Three Types Of Data You Should Never Store In A Public Cloud
Let’s put one thing to rest right away – the cloud is not any more or less secure than more traditional methods of data storage and transfer. There are security risks associated with using the cloud, of course; that’s true of virtually any platform or service.
In the case of the cloud, it simply has its own unique crop of security problems that some businesses haven’t yet adapted to. Right, now that we’ve got that out of the way…
As I’ve said, cloud storage isn’t less secure than a traditional server. With that in mind, there’s still certain information that you should generally avoid storing online. The data we’re about to go over is stuff that could easily land you in legal hot water – or even destroy your business – if its compromised.
“Not all information belongs in the cloud,” writes Kate Rogers of Fox Business.“Putting sensitive information on the cloud can be risky, and can be a major blow to a small business if breached.”
Suffice it to say, the level of security this sort of information requires isn’t always possible with a public cloud (or even a private one, for that matter).
Medical data is subject to some fairly extensive security requirements – outlined under the Health Insurance Portability and Accountability Act. Here’s the thing – most cloud providers aren’t actually required by law to follow it. What that means is that it falls on you to determine whether or not your service provider uses HIPAA-compliant encryption and security.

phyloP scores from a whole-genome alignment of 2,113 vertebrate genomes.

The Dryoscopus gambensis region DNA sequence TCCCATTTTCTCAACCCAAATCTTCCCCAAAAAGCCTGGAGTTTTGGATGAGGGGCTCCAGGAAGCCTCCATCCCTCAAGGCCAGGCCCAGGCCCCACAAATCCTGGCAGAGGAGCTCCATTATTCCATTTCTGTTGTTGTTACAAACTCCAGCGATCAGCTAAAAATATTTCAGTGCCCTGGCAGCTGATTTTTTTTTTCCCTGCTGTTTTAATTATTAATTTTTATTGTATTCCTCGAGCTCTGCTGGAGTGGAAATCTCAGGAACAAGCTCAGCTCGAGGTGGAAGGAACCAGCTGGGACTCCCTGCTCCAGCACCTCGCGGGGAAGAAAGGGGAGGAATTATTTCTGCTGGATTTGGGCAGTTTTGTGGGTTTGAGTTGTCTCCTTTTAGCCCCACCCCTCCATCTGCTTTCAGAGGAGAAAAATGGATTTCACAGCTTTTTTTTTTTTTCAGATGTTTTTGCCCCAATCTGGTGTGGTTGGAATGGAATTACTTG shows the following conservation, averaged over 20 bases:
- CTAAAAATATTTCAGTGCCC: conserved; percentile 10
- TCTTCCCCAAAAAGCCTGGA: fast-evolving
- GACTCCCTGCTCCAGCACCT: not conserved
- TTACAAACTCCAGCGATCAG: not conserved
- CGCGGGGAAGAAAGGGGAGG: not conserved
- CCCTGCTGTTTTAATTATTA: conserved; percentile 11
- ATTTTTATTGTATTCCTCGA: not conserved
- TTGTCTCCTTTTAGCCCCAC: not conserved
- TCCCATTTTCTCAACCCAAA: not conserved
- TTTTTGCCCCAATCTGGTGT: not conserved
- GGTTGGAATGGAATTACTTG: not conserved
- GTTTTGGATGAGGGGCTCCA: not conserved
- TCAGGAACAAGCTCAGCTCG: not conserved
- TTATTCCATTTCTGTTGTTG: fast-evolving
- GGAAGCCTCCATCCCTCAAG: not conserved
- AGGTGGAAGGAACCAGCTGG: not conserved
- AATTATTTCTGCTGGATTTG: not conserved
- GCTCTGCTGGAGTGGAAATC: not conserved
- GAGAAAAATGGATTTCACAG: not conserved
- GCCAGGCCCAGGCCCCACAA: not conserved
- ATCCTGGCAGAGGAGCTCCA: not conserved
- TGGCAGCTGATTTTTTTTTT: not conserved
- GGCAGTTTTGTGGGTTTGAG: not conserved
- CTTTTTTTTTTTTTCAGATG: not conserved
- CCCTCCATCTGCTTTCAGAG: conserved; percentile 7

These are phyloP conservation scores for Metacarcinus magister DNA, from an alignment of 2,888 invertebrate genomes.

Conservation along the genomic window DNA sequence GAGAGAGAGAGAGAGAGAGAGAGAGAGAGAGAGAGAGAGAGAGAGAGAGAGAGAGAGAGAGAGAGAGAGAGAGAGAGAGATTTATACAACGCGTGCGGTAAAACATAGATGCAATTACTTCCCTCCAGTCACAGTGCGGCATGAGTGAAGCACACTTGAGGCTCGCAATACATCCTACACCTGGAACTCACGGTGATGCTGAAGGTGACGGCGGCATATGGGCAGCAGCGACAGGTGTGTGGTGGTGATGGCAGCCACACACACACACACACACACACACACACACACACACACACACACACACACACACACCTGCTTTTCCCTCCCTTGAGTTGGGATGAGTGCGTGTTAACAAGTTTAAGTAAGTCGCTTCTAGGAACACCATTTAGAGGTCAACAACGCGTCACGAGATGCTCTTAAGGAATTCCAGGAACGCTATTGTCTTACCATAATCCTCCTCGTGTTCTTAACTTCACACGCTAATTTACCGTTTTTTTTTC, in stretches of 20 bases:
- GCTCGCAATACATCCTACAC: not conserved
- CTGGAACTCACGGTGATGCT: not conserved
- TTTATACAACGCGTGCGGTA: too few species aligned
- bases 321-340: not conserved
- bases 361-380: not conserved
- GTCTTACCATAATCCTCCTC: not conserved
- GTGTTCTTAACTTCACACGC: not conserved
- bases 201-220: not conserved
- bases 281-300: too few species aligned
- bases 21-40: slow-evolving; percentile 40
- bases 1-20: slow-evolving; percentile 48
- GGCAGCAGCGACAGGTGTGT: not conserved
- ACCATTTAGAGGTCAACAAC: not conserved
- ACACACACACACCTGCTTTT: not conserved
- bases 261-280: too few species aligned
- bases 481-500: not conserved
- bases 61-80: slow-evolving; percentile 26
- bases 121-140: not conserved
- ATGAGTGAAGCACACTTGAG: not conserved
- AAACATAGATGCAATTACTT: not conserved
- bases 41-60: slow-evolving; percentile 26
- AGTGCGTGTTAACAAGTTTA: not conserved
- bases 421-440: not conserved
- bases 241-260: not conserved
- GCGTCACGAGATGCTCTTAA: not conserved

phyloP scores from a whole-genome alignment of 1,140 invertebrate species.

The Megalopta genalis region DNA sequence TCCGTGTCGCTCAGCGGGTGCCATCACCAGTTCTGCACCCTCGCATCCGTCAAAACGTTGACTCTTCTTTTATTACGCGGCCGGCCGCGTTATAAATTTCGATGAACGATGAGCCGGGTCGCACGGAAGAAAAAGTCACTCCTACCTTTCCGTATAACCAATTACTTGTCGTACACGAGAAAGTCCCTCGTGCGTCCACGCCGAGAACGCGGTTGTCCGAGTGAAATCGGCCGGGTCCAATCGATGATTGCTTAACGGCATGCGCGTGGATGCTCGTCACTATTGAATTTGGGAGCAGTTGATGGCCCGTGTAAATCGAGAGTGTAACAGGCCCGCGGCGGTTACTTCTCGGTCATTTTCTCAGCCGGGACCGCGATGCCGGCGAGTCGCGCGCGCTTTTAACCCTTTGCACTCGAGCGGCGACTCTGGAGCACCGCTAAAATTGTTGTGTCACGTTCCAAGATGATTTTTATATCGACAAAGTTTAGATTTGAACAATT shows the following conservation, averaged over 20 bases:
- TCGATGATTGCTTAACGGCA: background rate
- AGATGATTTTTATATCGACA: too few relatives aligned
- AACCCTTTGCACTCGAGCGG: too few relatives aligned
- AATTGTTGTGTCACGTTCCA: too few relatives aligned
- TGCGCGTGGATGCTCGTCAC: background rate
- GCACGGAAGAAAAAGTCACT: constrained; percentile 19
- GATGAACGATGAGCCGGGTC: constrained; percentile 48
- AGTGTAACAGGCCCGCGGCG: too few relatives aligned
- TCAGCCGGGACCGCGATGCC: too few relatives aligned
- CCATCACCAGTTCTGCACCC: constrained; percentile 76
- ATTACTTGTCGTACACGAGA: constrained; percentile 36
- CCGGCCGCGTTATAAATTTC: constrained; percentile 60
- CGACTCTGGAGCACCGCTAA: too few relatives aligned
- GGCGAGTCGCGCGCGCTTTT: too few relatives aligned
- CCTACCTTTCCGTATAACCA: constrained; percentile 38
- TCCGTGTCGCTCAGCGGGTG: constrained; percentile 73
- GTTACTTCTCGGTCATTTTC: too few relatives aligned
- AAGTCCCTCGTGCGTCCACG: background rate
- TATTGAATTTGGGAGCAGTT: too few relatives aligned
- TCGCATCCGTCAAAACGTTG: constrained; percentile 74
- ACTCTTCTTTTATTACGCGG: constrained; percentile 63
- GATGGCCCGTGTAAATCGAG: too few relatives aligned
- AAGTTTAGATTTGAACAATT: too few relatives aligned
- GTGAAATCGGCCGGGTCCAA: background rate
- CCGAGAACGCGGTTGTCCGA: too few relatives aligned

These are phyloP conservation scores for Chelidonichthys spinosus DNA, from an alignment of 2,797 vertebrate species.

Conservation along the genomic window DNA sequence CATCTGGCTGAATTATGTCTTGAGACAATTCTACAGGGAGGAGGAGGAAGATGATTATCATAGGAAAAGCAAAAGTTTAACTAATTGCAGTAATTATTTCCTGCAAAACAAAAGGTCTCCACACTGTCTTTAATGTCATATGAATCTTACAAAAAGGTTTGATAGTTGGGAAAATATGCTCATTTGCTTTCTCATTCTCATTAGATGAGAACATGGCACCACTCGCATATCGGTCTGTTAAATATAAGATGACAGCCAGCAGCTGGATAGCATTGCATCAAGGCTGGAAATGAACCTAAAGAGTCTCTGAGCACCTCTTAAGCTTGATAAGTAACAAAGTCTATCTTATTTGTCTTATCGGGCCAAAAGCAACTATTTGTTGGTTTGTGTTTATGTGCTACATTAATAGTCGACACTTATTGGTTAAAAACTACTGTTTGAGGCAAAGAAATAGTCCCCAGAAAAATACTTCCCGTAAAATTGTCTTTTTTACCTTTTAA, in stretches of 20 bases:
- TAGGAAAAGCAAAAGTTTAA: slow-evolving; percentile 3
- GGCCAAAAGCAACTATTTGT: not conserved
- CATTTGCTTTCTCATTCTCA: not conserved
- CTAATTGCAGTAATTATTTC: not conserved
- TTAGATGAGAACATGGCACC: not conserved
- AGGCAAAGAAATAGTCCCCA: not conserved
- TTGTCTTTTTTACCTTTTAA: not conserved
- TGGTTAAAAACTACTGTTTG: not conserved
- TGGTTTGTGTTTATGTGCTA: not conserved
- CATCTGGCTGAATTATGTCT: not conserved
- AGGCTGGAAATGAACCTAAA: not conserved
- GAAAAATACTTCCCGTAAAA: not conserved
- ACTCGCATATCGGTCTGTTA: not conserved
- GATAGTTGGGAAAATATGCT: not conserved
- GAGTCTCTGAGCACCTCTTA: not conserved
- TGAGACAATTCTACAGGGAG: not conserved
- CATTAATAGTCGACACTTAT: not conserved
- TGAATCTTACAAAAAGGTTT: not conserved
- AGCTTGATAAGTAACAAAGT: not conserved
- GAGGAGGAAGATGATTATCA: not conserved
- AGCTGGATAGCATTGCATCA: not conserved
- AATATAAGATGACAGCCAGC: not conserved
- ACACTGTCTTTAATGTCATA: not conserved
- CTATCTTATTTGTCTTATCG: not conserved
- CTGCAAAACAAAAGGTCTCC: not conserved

If they don’t, then you’re the one who gets in trouble if and when your information winds up compromised.
Legal Or Financial Files
Anything pertaining to legal proceedings or finance falls under a similar purview to medical data – to say nothing of the trouble it could cause for your business if someone gets hold of your banking information. Generally, this sort of stuff should be stored on a dedicated server or a local network – not a cloud platform. If you’re still insistent on putting your data online, best be sure your provider complies with SOX or FIPS (depending on whether you’re storing legal data or tax information).
If they don’t, then either find a new provider or find somewhere else to store your files.
Last, but certainly not least, can you call to mind any data which, if it were made public, could completely decimate your organization’s edge on its competitors? Are you aware of any files which contain trade secrets, copyrights, or private information about your business? Keep all of that off the cloud – trust me.
Keep Your Head In The Cloud
The cloud is an incredibly powerful tool in the right hands. When used properly, it can enable a business to be more agile, effective, and efficient than ever before. That said, there are certain organizations that simply shouldn’t be using the cloud – or at the very least, should stick to a private cloud.